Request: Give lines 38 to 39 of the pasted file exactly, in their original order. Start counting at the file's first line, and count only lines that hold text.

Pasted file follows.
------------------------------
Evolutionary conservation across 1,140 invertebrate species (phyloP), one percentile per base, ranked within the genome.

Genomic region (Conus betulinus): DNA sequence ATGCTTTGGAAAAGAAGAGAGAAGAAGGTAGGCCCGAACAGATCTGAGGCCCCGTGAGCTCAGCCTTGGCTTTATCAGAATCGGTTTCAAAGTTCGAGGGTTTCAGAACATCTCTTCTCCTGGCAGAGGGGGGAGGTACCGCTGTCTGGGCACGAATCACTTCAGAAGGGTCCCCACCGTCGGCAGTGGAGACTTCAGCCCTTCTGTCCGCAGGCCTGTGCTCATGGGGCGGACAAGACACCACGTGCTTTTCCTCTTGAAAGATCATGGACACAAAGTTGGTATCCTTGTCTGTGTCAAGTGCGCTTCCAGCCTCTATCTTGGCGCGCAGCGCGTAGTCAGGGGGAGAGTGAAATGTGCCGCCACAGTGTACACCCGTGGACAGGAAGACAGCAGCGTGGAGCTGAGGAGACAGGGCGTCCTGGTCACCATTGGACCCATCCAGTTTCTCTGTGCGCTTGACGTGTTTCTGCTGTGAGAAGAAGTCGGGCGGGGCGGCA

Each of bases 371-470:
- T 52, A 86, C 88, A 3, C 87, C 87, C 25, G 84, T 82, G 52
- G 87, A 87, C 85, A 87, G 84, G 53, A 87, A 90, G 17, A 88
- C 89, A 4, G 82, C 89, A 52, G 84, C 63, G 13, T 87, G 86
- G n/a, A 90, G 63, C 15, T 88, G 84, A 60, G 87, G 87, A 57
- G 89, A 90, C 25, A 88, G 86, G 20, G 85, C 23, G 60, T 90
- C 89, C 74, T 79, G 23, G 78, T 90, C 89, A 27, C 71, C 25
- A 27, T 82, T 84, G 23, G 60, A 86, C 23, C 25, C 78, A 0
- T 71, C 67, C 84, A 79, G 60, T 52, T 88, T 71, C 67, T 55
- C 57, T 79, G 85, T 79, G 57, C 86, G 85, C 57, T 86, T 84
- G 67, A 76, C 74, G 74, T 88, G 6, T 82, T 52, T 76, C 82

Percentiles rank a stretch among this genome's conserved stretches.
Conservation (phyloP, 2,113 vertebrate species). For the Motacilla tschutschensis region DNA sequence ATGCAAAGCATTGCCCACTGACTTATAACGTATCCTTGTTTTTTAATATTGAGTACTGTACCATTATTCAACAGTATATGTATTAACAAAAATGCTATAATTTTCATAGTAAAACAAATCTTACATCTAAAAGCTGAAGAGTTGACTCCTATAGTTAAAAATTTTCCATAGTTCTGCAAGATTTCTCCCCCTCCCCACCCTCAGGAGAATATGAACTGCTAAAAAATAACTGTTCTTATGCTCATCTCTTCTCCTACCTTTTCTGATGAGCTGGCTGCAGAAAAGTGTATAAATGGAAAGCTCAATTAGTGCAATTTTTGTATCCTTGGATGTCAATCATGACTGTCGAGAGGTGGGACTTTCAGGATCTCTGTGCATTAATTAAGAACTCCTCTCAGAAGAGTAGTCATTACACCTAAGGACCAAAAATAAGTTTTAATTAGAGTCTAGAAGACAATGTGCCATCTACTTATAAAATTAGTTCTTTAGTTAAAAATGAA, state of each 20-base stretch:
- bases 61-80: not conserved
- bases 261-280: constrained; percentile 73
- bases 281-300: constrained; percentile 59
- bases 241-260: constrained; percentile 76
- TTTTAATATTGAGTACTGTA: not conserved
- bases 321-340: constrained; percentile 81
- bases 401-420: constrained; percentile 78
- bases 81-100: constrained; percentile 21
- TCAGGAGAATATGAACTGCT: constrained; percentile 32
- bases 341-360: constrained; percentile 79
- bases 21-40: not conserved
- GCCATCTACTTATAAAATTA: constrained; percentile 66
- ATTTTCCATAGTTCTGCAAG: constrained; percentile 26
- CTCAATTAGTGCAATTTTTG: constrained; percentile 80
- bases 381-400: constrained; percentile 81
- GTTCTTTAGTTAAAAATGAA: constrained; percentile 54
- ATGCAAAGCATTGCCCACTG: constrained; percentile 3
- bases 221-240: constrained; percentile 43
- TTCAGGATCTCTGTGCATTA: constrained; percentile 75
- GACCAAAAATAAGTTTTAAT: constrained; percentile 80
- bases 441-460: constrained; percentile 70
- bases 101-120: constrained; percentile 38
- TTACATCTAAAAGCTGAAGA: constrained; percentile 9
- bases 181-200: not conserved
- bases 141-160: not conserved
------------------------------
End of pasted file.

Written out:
- TTACATCTAAAAGCTGAAGA: constrained; percentile 9
- bases 181-200: not conserved